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Showing posts with label qualifications of politicians. Show all posts
Showing posts with label qualifications of politicians. Show all posts

Sunday, 26 September 2010

And then there was Ed …

Once upon a time, a young man with the aspiration to make his mark – and the means to do it - got a good degree, perhaps Oxbridge, but maybe a provincial university, then went off and had a career doing something real, a profession, business, or the civil service, achieved something substantial in that chosen career, got some real understanding of life, then in his late thirties or early forties considered a life of public service in politics.

On entering the Commons, he had some understanding of the life of the nation, its people and its problems – he had a broad perspective and perhaps even a modicum of wisdom.

Not these days, they don’t …. Oxbridge is a must, and the degree must be that strange hybrid designed especially for the aspiring politician, the PPE – Philosophy, Politics and Economics, and the career chosen is politics from the start. And so the Asimovian new breed of politicians have their gestation, and walk straight off the Oxbridge assembly line with shining, metallic, inhuman certainty into the seat and the heart of government as a political assistant, as a speechwriter to a Cabinet Minister, as a special adviser.

Of course they have to select a political party to join to achieve this, and this selection is made, not on the basis of experience of life or burning conviction, but on a mix of family tradition, contacts, and cold, calculating assessment of which party offers the best route to power and influence within a short timescale, typically four or five years.

At some point, a sabbatical allows them to work or study in the United States for a year, where they meet senior US politicians and absorb effortlessly the idea of Britain as a junior partner, fully committed to a compliant and subservient role in foreign policy to their US masters.

At the earliest opportunity, with the backing of the established politicians they have served, they seek a nomination as a prospective parliamentary candidate, ideally for a safe seat. But occasionally they may have to undergo trial by fire in fighting a lost cause, in a contest which nonetheless bloods them and provides essential media coverage.

From the start, these strange creatures, custom-designed for politics, are strangers to the true life of the nation and its people, destined to rule them, but locked into the assumptions of a closed world that ensure that they can never properly serve them or serve true democracy.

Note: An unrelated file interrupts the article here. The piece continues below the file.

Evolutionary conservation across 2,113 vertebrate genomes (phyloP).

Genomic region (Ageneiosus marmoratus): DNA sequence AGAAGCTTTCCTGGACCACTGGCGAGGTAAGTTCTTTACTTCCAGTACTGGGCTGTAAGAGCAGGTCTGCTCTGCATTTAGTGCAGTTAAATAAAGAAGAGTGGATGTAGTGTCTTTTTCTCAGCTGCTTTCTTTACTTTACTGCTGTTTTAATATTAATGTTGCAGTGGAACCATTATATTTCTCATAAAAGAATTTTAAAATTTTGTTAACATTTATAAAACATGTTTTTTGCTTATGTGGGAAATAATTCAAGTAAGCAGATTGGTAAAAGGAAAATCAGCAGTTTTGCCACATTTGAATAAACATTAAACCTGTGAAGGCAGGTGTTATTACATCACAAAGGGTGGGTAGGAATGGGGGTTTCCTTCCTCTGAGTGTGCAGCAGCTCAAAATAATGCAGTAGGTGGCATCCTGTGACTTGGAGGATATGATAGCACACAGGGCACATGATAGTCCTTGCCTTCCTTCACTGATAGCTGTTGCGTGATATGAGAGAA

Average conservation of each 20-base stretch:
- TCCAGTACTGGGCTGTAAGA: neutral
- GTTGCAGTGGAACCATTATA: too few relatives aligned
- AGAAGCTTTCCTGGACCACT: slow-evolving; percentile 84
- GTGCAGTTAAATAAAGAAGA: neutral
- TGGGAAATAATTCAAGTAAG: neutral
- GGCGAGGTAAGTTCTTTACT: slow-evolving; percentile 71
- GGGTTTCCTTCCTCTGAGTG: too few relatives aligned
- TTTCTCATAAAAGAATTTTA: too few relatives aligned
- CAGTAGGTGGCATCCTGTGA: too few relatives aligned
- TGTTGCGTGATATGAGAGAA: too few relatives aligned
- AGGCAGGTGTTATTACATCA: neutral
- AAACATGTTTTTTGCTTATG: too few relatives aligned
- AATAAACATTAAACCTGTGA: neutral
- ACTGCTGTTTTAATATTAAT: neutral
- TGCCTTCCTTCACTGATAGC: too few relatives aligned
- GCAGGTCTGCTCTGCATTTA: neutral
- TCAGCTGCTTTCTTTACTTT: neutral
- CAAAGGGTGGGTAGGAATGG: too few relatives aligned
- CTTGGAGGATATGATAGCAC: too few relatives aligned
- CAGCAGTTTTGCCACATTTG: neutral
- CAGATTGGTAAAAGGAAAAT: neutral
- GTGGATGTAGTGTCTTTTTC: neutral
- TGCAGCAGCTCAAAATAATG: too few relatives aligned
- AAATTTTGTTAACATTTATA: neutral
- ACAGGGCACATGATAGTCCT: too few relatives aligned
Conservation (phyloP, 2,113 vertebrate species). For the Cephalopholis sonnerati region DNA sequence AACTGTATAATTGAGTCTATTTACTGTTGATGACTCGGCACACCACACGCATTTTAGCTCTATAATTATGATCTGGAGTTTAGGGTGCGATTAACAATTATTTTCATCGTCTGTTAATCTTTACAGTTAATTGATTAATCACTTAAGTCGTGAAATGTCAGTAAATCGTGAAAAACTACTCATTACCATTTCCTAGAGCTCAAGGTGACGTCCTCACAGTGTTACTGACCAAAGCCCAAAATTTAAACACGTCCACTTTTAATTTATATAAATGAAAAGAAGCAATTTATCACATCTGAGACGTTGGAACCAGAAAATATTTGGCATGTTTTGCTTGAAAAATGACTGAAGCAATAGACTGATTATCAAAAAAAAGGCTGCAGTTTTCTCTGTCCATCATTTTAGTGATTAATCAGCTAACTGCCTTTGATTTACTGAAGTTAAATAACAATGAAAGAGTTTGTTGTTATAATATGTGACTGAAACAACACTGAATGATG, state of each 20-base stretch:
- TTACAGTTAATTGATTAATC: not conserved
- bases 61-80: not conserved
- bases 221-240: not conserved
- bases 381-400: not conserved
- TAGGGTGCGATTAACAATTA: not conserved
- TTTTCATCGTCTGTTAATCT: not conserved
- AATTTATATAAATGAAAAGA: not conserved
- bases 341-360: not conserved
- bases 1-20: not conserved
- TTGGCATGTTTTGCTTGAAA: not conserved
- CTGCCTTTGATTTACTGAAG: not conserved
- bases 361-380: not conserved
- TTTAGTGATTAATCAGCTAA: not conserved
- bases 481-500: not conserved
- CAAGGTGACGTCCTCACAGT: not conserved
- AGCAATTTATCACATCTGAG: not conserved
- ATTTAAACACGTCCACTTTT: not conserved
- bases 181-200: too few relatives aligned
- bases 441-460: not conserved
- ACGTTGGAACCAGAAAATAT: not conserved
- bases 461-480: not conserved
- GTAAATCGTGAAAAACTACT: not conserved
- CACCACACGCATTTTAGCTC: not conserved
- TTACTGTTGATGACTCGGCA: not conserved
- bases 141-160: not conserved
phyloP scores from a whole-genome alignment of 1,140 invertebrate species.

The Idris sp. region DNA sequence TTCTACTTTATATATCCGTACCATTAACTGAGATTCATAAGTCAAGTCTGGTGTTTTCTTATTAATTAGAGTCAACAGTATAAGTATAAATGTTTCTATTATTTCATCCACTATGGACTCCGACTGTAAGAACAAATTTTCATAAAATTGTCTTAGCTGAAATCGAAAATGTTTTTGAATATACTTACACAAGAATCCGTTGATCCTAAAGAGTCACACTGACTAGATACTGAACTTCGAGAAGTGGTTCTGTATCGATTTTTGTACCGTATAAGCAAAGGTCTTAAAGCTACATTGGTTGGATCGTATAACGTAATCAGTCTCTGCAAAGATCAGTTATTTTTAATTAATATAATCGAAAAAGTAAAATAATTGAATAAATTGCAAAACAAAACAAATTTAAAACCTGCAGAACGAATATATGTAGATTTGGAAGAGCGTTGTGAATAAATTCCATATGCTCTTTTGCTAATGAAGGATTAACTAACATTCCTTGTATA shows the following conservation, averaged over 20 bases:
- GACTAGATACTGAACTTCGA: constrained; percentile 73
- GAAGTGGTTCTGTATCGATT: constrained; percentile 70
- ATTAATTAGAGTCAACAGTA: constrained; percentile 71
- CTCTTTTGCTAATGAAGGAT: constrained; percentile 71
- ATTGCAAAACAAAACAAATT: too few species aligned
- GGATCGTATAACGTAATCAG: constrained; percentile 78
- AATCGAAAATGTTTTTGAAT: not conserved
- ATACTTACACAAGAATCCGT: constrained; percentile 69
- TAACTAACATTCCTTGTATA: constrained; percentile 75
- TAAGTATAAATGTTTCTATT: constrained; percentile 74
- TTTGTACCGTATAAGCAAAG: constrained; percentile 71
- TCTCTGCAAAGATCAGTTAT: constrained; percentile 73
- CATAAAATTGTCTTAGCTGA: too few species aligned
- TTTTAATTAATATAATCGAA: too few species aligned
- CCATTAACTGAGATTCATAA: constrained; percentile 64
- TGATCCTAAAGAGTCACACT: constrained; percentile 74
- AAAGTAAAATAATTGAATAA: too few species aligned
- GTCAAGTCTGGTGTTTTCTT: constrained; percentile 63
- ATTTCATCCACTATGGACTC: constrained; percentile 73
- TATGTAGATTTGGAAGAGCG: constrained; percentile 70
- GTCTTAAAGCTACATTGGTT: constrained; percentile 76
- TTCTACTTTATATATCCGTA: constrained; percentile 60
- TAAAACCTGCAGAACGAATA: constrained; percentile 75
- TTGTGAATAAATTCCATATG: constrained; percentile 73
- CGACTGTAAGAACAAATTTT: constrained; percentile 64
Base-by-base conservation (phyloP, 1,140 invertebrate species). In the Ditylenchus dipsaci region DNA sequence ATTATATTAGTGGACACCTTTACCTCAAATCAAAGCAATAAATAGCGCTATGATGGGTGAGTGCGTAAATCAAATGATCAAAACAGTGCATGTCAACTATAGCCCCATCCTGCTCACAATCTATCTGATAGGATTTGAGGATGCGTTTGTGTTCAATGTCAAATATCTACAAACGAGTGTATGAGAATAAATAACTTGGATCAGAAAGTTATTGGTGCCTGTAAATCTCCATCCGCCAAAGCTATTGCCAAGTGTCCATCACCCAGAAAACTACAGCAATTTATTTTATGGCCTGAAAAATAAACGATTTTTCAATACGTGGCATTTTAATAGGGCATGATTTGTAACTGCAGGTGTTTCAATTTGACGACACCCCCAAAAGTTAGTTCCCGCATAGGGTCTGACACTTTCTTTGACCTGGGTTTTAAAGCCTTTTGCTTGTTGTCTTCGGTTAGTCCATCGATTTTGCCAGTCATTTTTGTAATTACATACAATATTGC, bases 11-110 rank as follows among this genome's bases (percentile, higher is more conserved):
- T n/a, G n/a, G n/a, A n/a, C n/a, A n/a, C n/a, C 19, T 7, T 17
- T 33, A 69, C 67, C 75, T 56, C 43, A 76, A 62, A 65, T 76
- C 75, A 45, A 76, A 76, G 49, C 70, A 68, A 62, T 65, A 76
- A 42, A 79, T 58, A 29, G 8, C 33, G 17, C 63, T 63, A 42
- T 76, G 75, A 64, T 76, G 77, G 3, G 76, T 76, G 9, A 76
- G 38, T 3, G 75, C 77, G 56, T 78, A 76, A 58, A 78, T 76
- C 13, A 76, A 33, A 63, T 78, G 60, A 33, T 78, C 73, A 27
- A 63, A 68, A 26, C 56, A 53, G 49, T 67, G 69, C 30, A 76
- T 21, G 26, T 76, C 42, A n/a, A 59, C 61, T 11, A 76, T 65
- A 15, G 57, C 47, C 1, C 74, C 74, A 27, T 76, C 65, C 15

Sooner or later, they have the right to take the state to war  - with the approval of the United States – and they can assist the US in the pressing of the nuclear button.

They themselves will never be placed in harm’s way by military service, nor will their children, but they will sacrifice the children of others with relative equanimity, and with the glib words of regret and condolence they have learned to parrot at the feet of their mentors, words that they perhaps actually crafted for those who preceded them, in phrases liberally spattered with references to heroes, comrades, Queen and country, never forgetting and eternally grateful – variants on the old, old lie, Dulce et decorum est, pro patria mori.

(It pains me to mention that we have a version of this career path in the Scottish Parliament, where some candidates seem to think that proclaiming their ability to “find their way around the Parliament” - i.e. familiarity with the systems, procedures and political levers to push  - constitutes an election address and gives them credibility with the electorate, rather than experience of life as it is lived in Scotland today, with some tangible experience and achievement within that reality . Frankly, if that is all they have to offer, it is not enough – for me, anyway.)

And so we have Ed, although it was a close run thing – it could have been David. Does it matter which overall? Yes, a little. Does it matter to Scotland? Probably quite a lot, at least in the spring of 2011, since it will influence the Labour vote in a contest which will be a straight fight between them and the SNP.

We might usefully remind ourselves that this new Labour leader has a special understanding of Scotland. He was deeply involved in Labour’s manifesto for the 1999 Holyrood elections, and in fact resigned as Special Advisor at the Treasury to devote himself full-time to that campaign, and Labour’s rebuttal strategy. He will be a formidable foe of the SNP.